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Sara Miles' Take This Bread: A Radical Conversion [18 April, 2007]

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By Sara Miles; Ballantine Books; 320 pages.

The United States is a country of paradoxes when it comes to food.  Obesity is an “epidemic,” but the number of hungry people has never been higher.  In a 2006 Seattle Times article, Dr. César Chelala reported that 33 million people in the United States lived in households without an adequate supply of food.  Since food is the most flexible part of living expenses, many are often forced to choose between it and essential payments like rent and health care.

The best response to this crisis is to advocate for a living wage and universal health care, but such solutions are thwarted by those who dismiss them as rabid leftist propaganda.  Our way of feeding the hungry is to do so inadequately and with immense doses of humiliation by setting up soup kitchens and food pantries that donate food.

Sara Miles is a former leftist journalist and professional cook who happens to be a lesbian.  In her new book, Take This Bread: A Radical Conversion, Miles recounts how she went from being an atheistic social justice activist to the founder and director of a food pantry at her San Francisco church, St. Gregory’s.  The book starts out as an engaging take on food and life, with some funny bits about Miles” experiences in restaurants.

As her journey progresses, however, Miles remains a lesbian while her leftist politics disappear.  People have a right to their faith, but Take This Bread exposes thorny issues about the role of religion in social justice.  Miles works hard to convince someone—perhaps herself—that her new-found conversion and, well, missionary zeal is really part of a larger “radical” social justice mission.  Miles can’t see the pity for the piety and mistakes charity for social justice.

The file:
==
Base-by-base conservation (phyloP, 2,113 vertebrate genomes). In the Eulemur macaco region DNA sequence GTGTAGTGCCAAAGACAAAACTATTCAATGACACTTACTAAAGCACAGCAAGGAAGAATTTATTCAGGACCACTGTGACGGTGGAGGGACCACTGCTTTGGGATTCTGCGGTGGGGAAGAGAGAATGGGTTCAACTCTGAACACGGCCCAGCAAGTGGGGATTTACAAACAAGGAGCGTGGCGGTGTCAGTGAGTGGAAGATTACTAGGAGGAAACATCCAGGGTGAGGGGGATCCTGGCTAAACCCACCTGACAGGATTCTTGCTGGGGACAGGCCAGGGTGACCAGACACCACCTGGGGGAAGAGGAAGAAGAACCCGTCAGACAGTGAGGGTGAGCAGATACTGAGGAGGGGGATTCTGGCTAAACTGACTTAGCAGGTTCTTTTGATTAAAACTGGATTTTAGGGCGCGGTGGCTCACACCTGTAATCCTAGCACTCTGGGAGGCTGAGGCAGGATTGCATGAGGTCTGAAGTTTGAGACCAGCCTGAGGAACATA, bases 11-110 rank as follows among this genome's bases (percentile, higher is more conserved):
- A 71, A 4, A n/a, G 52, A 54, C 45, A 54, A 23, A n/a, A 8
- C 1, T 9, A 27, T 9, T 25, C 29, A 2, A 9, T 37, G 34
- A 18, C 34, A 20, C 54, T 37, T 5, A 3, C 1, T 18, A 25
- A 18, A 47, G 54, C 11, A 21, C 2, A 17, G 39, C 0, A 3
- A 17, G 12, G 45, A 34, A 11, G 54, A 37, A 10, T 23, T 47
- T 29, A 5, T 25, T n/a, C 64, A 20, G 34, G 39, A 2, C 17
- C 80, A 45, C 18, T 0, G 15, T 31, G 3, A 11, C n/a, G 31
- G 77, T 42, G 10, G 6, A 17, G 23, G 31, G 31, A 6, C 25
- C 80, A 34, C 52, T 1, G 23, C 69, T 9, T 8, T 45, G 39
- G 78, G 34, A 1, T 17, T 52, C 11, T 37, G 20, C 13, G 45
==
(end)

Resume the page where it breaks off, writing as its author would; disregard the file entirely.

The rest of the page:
Charity does not bring about revolutionary social change.  She’s proud of the fact that St. Gregory’s, unlike federal programs, does not ask for identification, which means that undocumented migrants can avail themselves of this resource.  She’s also proud that her program emphasizes fresh produce and healthy food, rather than dumping cheap junk food on its clientele.  But while serving better food to more diverse bodies may alleviate hunger, it doesn’t eradicate the systemic conditions that lead to poverty in the first place—and even extenuates them.

Take, for instance, the San Francisco Food Bank (SFFB) where St. Gregory’s gets its supplies.  We see the tip of the iceberg when its executive director tells Miles, “We’re simply a part of the market.”

And how.  SFFB gets food from the giant corporations, called agribusiness, that have taken the place of independent farmers across the country.  In exchange for its donations to food banks, agribusiness gets tax write-offs. That makes it more profitable.  That makes it harder for workers, especially migrants, to unionize or demand fair wages.  That creates more poverty and more underpaid laborers, who line up at food pantries like St. Gregory’s.  Which work with enterprises like SFFB, which work with agribusiness. Leaving agribusiness free to continue bad labor practices.

Be scared.  Be very, very scared.

Ultimately, this is an immensely useful and revealing book, if not in the ways Miles intended.  Her account of giving free food to poor people tells us nothing about how to end the systemic conditions that produce such depths of poverty in the richest country in the world. But it reveals how Charity, practically a religion unto itself, is as much big business as an instrument of liberal good will.

Originally published in Windy City Times, 18 April, 2007


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